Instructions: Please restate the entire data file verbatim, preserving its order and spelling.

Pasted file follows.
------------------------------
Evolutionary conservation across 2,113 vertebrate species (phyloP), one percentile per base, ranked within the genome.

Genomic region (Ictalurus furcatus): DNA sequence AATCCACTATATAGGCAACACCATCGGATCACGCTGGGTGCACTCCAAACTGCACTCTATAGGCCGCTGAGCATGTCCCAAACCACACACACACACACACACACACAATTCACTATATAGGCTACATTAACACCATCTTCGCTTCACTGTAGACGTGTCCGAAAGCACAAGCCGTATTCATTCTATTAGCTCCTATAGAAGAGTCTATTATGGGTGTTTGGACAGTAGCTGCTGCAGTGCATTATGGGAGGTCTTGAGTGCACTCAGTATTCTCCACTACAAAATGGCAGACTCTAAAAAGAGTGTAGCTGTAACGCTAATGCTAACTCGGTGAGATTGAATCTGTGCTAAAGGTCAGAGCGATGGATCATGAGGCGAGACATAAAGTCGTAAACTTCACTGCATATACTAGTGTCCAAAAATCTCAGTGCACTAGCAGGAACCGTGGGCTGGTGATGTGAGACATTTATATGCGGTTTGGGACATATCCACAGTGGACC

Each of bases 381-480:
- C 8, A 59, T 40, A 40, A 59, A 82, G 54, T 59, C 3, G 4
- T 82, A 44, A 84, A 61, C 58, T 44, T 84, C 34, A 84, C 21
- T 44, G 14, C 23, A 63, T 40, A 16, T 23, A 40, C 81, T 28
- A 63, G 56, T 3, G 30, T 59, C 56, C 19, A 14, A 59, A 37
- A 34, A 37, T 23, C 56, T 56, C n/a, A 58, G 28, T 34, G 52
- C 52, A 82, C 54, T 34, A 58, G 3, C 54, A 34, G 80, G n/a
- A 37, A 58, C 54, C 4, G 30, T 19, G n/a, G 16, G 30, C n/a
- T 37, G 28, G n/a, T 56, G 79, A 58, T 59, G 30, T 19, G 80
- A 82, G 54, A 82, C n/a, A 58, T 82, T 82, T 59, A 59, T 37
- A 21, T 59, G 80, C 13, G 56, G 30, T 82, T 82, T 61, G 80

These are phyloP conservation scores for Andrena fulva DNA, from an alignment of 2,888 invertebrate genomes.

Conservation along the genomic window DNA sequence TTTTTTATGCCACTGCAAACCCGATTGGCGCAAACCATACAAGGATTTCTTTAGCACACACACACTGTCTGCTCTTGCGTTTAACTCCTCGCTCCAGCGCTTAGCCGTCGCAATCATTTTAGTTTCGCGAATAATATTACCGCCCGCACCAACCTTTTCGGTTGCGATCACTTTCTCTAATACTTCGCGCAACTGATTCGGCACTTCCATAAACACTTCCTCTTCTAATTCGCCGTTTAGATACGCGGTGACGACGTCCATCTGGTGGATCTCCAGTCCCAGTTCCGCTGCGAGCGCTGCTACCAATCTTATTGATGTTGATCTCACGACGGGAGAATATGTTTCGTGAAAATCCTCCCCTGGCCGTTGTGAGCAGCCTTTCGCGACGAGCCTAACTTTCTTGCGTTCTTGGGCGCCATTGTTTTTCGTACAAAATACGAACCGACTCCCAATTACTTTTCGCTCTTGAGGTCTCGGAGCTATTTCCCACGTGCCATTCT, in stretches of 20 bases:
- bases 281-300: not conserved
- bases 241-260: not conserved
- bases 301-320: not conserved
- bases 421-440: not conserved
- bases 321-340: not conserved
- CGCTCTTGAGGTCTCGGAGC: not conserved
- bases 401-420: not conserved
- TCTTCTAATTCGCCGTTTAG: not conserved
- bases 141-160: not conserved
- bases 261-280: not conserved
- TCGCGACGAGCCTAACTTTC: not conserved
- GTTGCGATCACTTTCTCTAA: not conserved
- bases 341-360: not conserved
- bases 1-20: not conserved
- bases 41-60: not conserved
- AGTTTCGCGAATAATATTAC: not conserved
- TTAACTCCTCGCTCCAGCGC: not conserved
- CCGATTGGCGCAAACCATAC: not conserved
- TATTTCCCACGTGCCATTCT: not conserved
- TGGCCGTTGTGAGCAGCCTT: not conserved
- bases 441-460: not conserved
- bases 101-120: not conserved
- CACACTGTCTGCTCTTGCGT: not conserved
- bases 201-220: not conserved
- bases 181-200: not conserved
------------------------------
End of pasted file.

Evolutionary conservation across 2,113 vertebrate species (phyloP), one percentile per base, ranked within the genome.

Genomic region (Ictalurus furcatus): DNA sequence AATCCACTATATAGGCAACACCATCGGATCACGCTGGGTGCACTCCAAACTGCACTCTATAGGCCGCTGAGCATGTCCCAAACCACACACACACACACACACACACAATTCACTATATAGGCTACATTAACACCATCTTCGCTTCACTGTAGACGTGTCCGAAAGCACAAGCCGTATTCATTCTATTAGCTCCTATAGAAGAGTCTATTATGGGTGTTTGGACAGTAGCTGCTGCAGTGCATTATGGGAGGTCTTGAGTGCACTCAGTATTCTCCACTACAAAATGGCAGACTCTAAAAAGAGTGTAGCTGTAACGCTAATGCTAACTCGGTGAGATTGAATCTGTGCTAAAGGTCAGAGCGATGGATCATGAGGCGAGACATAAAGTCGTAAACTTCACTGCATATACTAGTGTCCAAAAATCTCAGTGCACTAGCAGGAACCGTGGGCTGGTGATGTGAGACATTTATATGCGGTTTGGGACATATCCACAGTGGACC

Each of bases 381-480:
- C 8, A 59, T 40, A 40, A 59, A 82, G 54, T 59, C 3, G 4
- T 82, A 44, A 84, A 61, C 58, T 44, T 84, C 34, A 84, C 21
- T 44, G 14, C 23, A 63, T 40, A 16, T 23, A 40, C 81, T 28
- A 63, G 56, T 3, G 30, T 59, C 56, C 19, A 14, A 59, A 37
- A 34, A 37, T 23, C 56, T 56, C n/a, A 58, G 28, T 34, G 52
- C 52, A 82, C 54, T 34, A 58, G 3, C 54, A 34, G 80, G n/a
- A 37, A 58, C 54, C 4, G 30, T 19, G n/a, G 16, G 30, C n/a
- T 37, G 28, G n/a, T 56, G 79, A 58, T 59, G 30, T 19, G 80
- A 82, G 54, A 82, C n/a, A 58, T 82, T 82, T 59, A 59, T 37
- A 21, T 59, G 80, C 13, G 56, G 30, T 82, T 82, T 61, G 80

These are phyloP conservation scores for Andrena fulva DNA, from an alignment of 2,888 invertebrate genomes.

Conservation along the genomic window DNA sequence TTTTTTATGCCACTGCAAACCCGATTGGCGCAAACCATACAAGGATTTCTTTAGCACACACACACTGTCTGCTCTTGCGTTTAACTCCTCGCTCCAGCGCTTAGCCGTCGCAATCATTTTAGTTTCGCGAATAATATTACCGCCCGCACCAACCTTTTCGGTTGCGATCACTTTCTCTAATACTTCGCGCAACTGATTCGGCACTTCCATAAACACTTCCTCTTCTAATTCGCCGTTTAGATACGCGGTGACGACGTCCATCTGGTGGATCTCCAGTCCCAGTTCCGCTGCGAGCGCTGCTACCAATCTTATTGATGTTGATCTCACGACGGGAGAATATGTTTCGTGAAAATCCTCCCCTGGCCGTTGTGAGCAGCCTTTCGCGACGAGCCTAACTTTCTTGCGTTCTTGGGCGCCATTGTTTTTCGTACAAAATACGAACCGACTCCCAATTACTTTTCGCTCTTGAGGTCTCGGAGCTATTTCCCACGTGCCATTCT, in stretches of 20 bases:
- bases 281-300: not conserved
- bases 241-260: not conserved
- bases 301-320: not conserved
- bases 421-440: not conserved
- bases 321-340: not conserved
- CGCTCTTGAGGTCTCGGAGC: not conserved
- bases 401-420: not conserved
- TCTTCTAATTCGCCGTTTAG: not conserved
- bases 141-160: not conserved
- bases 261-280: not conserved
- TCGCGACGAGCCTAACTTTC: not conserved
- GTTGCGATCACTTTCTCTAA: not conserved
- bases 341-360: not conserved
- bases 1-20: not conserved
- bases 41-60: not conserved
- AGTTTCGCGAATAATATTAC: not conserved
- TTAACTCCTCGCTCCAGCGC: not conserved
- CCGATTGGCGCAAACCATAC: not conserved
- TATTTCCCACGTGCCATTCT: not conserved
- TGGCCGTTGTGAGCAGCCTT: not conserved
- bases 441-460: not conserved
- bases 101-120: not conserved
- CACACTGTCTGCTCTTGCGT: not conserved
- bases 201-220: not conserved
- bases 181-200: not conserved